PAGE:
Friday, January 7, 2011

Not again...

By Eric Fortune

Yessir, I'm trying my hand at oils again. I apologize to all the oil painters in advance. For warm up I watched Dan Dos Santos' dvd tutorial. I'm currently finishing up Donato's dvd. Thanks guys! Some problems I had with my first experimentation several months ago was the consistency of the paint. I think I was starting out way too thick and it was rather difficult to control. I started with some quick acrylic washes to do a little shading and to fix the drawing so that it wouldn't smudge. I'm not painting as thick and I'm also using a second soft yet firm(oxymoron? it's basically your average house painting brush) brush to spread the paint thin while blending out unwanted brush strokes or not quite blending them out if I like them. It's moving fairly quick and is Actually, it's quite fun. Who knew? All the oil painters I assume.

Painting more thin in this manner and gradually adding in darks and colors is not too different than how I normally paint. It feels familiar. The extended blending time is awesome. I do however, wish I could flash dry the paint as I finish blending. I'm sure I'll run into some problems but currently feel good about the progress and process. I plan on documenting this piece a little more than previous paintings. To see the first vid click here (or see below). I'm currently uploading the 4th vid. Hopefully, it will be done by the time you read this. Tips? crits? I'm wide open.


  1. I'm by no means a pro with oils, but I feel like I've improved a lot from my starting point to where I am now, so here's what I've got to offer. I had a lot of problem the first few months I worked with oils, for a lot of the reasons that you've stated: I started too thick with the paint instead of using thinner or other elements to water down the paint, which really changes the hue and saturation of whatever colors you're working with.

    I had to revisit oils after working a lot with acrylics and pastels, and I learned a lot of what of I'm sure you've managed to figure out at this point. Beginning thin, with dead pallet colors, helps you build up the general idea of the painting that you're working on, and from there you can slowly begin to use thicker mixed colors utilizing a fuller pallet.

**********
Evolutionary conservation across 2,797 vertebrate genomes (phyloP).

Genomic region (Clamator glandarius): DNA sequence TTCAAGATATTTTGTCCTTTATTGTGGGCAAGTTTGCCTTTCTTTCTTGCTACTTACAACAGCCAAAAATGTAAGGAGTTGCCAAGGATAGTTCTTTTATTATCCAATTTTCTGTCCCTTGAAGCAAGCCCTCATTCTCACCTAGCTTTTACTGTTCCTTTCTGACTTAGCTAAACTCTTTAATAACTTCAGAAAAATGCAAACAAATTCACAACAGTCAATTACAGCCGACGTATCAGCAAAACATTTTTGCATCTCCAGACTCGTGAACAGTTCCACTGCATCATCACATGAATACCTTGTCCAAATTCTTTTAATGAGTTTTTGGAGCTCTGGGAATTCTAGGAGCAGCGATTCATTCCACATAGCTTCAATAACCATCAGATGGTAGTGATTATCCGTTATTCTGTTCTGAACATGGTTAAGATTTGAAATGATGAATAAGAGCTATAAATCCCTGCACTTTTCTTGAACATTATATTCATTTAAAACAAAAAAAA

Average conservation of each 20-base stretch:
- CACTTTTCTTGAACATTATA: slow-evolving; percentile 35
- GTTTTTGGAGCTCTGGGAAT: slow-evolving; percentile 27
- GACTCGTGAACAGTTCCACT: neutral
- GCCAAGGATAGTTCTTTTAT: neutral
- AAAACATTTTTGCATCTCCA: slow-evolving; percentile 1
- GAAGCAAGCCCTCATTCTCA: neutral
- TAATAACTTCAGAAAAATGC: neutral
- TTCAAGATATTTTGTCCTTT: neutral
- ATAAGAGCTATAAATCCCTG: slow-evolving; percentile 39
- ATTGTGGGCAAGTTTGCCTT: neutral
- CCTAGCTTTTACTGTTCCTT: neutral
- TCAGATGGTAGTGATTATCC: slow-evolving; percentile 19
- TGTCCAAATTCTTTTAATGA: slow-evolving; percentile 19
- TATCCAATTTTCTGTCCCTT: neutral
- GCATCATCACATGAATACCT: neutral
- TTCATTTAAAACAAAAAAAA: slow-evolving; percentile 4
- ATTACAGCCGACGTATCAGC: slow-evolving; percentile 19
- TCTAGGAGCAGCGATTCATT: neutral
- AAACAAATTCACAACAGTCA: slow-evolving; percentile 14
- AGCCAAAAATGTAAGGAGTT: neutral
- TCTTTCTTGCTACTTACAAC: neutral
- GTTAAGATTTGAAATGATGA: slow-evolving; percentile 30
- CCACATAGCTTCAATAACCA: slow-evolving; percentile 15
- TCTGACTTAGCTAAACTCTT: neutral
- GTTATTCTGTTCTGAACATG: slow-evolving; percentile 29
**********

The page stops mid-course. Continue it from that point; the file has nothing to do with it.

I understand completely the desire for a flash dry. One way around this without the use of a blow dryer or an oven is to work with thicker, less deluded paint, which you would apply over the top of the other layers of paint, though this is something you'd usually do closer to the ending stages of the painting. Otherwise, the only things I can suggest are basics that I'm sure you're already familiar with: develop your painting evenly, start with thinner paints and get thicker as you go, and fat over lean. I've only watched up to the end of part 3, but it's looking great so far.

  2. Great post and vids Eric! Indeed Oils are fun. Seems like you're being more aggressive then usual and maintaining confidence? Looks comfortable and definitely fun. Throw that paint down! Really enjoyed seeing the layers form. Keep it up! Looking forward to seeing the original. Thanks!

  3. Loving it, Dude!

    I like the tree that you added in.
    It gives it a lot more depth and helps set the moon back.
    I could see you adding a few petals laying on the ground or floating on the water's surface.

    Hot reference, btw!!!

  4. I wonder where the hell you are goinga nd what you are doing inteh frames where you are away from the cnavas. Out for a snack, going to the bathroom, picking nose or freshening up your hair?

    Looks cool. I should paint that size too. It makes for a clear image. It is fantastic to be able to see you paint live. A wonderful thing about the internet I must say.